I’d just finished a six day run of eight hours a day working in an office, so when I woke that morning and there was enough light to see I left the house with the urgency of a deep sea diver who’s got no oxygen left in the tank and is rushing to the surface desperate to breathe. My body felt so exalted and full of joy and unexpressed power and exuberance that I was half running half skipping my familiar route down to the river like a sugar high child.
I lingered a while and for once I was speechless and songless as I contemplated my friend flow, unable to tell her what my aching heart was holding in but just watching her following her rapid course and wondering what it would be like to jump in and give myself to the urgency of her currents. She knew her destination for sure, so why, after 34 years of life, did I still not know mine?
Instead of doubling back and returning up hill and home I decided to follow the river further. My body was straining at an inner leash like a dog who hasn’t been walked properly in days and it gave me much joy to give in to her, I swear I could’ve grown a tail just to wag it.
It wasn’t long before the first giggle was drawn when I sank into mud in my not for walking boots and felt a delicious ooze enter the left one as I admired the neatly painted inches of mud flood around the bottoms of my jeans. Now this was walking, not with a plan and wearing the right gear but just a kind of what the hell wild kinda walk. Not long after that first giggle I came upon a huge tree. I stopped in admiration and approached reverently as I leaned against this beautiful being and looked up. And as I looked up…something else looked down.
A squirrel. A cheeky, beautiful light as you like squirrel, looking very funny because he or she was upside down (How did it not fall? This is where Physics could get interesting…) and bobbing its head at every angle to look at this big ungainly creature looking up. That released the second giggle and immediately the startled squirrel raced up the tree in alarm at this terrible noise and disappeared. I sighed and leaned into the tree, closing my eyes and resting my forehead on the bark. And then they came, the tears of pain, confusion and anger that my heart hadn’t been ready to give to the river, were now given to the tree. Something opened, something heard, and something spoke to my heart. I sobbed loud but not long for I could almost hear it, ‘There there…’ coming from the tree, “no need for all these tears, don’t make a drama of it. Just breathe.”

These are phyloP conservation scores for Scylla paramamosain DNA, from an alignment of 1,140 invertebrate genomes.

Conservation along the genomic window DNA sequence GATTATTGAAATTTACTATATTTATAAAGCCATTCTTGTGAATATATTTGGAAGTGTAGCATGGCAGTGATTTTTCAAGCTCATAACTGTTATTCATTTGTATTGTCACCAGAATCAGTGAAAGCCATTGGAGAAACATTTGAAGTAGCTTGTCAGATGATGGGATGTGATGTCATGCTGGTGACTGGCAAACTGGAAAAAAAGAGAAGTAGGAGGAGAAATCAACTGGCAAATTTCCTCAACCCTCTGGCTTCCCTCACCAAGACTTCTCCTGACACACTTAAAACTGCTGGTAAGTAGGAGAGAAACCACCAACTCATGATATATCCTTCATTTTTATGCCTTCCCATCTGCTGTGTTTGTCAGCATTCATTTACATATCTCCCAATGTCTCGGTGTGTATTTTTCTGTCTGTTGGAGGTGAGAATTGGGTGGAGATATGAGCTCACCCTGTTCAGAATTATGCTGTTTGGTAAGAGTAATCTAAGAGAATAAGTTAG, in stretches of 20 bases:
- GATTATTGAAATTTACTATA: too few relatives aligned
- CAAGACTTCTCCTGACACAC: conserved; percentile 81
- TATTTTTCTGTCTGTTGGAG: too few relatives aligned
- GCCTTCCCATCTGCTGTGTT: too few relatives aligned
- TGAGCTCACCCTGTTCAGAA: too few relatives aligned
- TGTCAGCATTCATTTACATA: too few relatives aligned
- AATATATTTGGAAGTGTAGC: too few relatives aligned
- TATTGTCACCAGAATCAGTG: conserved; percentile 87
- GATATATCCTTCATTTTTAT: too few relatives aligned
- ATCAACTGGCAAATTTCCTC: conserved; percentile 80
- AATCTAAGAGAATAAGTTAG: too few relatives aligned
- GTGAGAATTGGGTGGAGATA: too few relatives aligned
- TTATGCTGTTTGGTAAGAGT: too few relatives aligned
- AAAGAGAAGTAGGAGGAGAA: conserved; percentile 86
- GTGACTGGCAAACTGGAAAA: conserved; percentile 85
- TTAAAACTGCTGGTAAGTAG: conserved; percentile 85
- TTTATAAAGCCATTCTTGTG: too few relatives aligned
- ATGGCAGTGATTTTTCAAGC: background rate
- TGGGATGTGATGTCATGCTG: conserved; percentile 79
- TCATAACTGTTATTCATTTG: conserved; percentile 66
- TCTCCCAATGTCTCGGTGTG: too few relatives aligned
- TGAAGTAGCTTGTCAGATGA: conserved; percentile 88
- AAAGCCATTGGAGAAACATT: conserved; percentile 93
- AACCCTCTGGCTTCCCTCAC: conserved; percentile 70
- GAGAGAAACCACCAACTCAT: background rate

I really can’t describe how safe, held and seen I felt. The tree gave me a level of acceptance nobody else had been able to or at least one that I was able to receive, not least because it was so unexpected. I was ok, all would be ok and if there was anything to forgive it was forgiven. Life was a miracle, one to be celebrated, not endured, and I was remembered…the tree remembered me.
That was the second time I got a lesson from a tree this week. The first was a little less magical but no less powerful. Nature doesn’t judge, she just is. When I judge myself, I go into nature and I’m reminded to just be and the emotions turn into elements and are released back into the play dough from which all life is moulded and made in the warmth and love of the Creator’s invisible hands. Magic isn’t about wands and flying broomsticks, magic is in paying attention to the miracle of every moment and to the depth of our forgetfulness so that, for that magic moment, we remember what a miracle and a gift it is to be alive.
Do you believe in magic?